i A side note, why is it that the feminine that represents chaos? I know he insists that it is both nurturing and fruitful and as such takes on feminine characteristics. But it feels like he is saying something without saying something by assigning the role of the chaotic to the feminine.
11 responses to “The Skywalker Myth and a Redefinition of Hero”
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Great post Sean – regarding your side note, I wonder if his gender “Mother/Father” language comes from the Genesis and Proverbs idea of Creation. God (the Father) creates from chaos (the Mother). But Wisdom is necessary to create. Wisdom in Hebrew is the word “hokmah” and is translated in the feminine. Ultimately male Yahweh creates with the female wisdom, however God needs to acquire wisdom before God can create. In this “symbolic gender dance” the male divinity needs to acquire something from the female divinity before creation can occur. It also hints to wisdom being necessary before creation. Proverbs 8:22-31 has a lot more to say about this than me!
Jacob those are all good points. Wisdom is often cast in the feminine, but I was more concerned with the idea of chaos being feminine.
Thank you, I knew you would interpret Jordan Peterson for me. I didn’t know, you would also interpret Star Wars. I now have something to offer all the other Star Wars aficionados in my family!
Glad I could help. Just know that the Star Wars aficionados will fight you on my interpretation, if only for spite.
Excellent post, Sean. I thank you for explaining a bit more about Peterson’s motifs. I also like the side note about the female representation of chaos which many reviewers have criticized him for. Thanks again for another perspective.
Thank you Mary. I don’t know if the chaos-female thing is representative of a deeper feeling or if it was more coincidental, but it did seem odd to me.
I love that you used Star Wars for this! I also appreciate the critic’s suggestion that we understand the story differently depending on when you entered it. I grew up feeling like Star Wars had reasonably Christian themes, but these last ones seemed to reflect more Eastern religious ideas. The story continues to be re-nuanced and deepened as characters are explored. The Mandelorian is again taking us somewhere unexplored in Yoda’s youth. How does this project help us understand the shifting of the Christian narrative? Or how might what part of this narrative you encounter first influence how one’s faith develops? Does it make a difference if you read Genesis first? Or Matthew? Or Revelation? (Star Wars would have us go Matthew, Genesis, Revelation I suppose?)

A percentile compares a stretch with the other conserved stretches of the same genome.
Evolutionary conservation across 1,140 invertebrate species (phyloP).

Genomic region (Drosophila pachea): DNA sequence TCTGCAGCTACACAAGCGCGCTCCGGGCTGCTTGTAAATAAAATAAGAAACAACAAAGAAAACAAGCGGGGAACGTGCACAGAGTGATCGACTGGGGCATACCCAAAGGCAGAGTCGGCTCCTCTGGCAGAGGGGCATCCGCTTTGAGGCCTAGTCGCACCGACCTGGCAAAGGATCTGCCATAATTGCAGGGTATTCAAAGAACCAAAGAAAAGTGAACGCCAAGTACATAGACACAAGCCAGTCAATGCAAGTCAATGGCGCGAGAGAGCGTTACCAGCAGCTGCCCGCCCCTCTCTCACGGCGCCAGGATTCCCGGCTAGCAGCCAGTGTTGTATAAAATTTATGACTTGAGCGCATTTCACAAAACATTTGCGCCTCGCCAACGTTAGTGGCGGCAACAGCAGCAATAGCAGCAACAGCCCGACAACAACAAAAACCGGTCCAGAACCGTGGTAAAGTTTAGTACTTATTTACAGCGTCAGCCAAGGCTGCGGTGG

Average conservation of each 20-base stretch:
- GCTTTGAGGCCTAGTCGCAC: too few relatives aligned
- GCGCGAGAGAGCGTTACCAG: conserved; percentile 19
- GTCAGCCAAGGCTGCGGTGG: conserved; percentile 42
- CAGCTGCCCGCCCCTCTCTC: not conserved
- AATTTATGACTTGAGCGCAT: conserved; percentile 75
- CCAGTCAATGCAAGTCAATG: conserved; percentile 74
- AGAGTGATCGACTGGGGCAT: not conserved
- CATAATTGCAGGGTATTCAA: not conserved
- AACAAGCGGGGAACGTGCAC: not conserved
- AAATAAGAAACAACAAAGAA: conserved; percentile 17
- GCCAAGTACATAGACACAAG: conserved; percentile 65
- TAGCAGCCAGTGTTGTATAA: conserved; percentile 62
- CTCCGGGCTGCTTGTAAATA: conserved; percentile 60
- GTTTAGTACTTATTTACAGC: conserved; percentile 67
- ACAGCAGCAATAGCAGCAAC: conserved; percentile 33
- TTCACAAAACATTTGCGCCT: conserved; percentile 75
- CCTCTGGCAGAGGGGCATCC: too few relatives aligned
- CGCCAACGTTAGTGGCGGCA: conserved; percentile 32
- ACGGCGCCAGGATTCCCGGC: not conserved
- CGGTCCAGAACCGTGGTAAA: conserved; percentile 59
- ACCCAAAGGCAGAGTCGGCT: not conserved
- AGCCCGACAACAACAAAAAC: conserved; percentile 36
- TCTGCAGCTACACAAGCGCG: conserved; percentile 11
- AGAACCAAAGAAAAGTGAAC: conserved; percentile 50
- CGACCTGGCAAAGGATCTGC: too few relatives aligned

Can we please clear up that “baby yoda” is not Yoda. The show takes place years after Yoda dies. That being said, I think the questions right now are what part of the myth is being focused on and how is that being nuanced by our times.
So which cultures have no creation myths or heroes? I have a check a buch of years back and I couldn’t pin any down except Buddhism (sort of).
Also, Petersons Mapping is about social cohession, but not complete restraint. He does make the point that maps myths need to be reinterpreted or die. The clash of myth is problematic globally and that’s what I think Peterson was observing in 1990s. Social cohesion is up for grabs if we don’t find a narrative that culture can maintain legally, economically and socially. Given the last decade, I’m not so sure the next decade is going to go too well. I wonder what diverse Christian communities might look like in the ensuing chaos.
To answer your first question: the Pirahã in Brazil. I’m more concerned with the idea of a universal or meta myth that everyone hangs their hat on. Perhaps it’s time to allow for variance in myths and not expect everyone to be working off the same one.
I guess that was Petersons point, in part: can there be an social cohesion when everyone operates off their own myth? In fact he only points to a universal western myth which Is based on middle eastern and Asian models too, can politics, economy and law transcend myth, if myth is the basis of meaning. Heady stuff. And its rather early in the morning.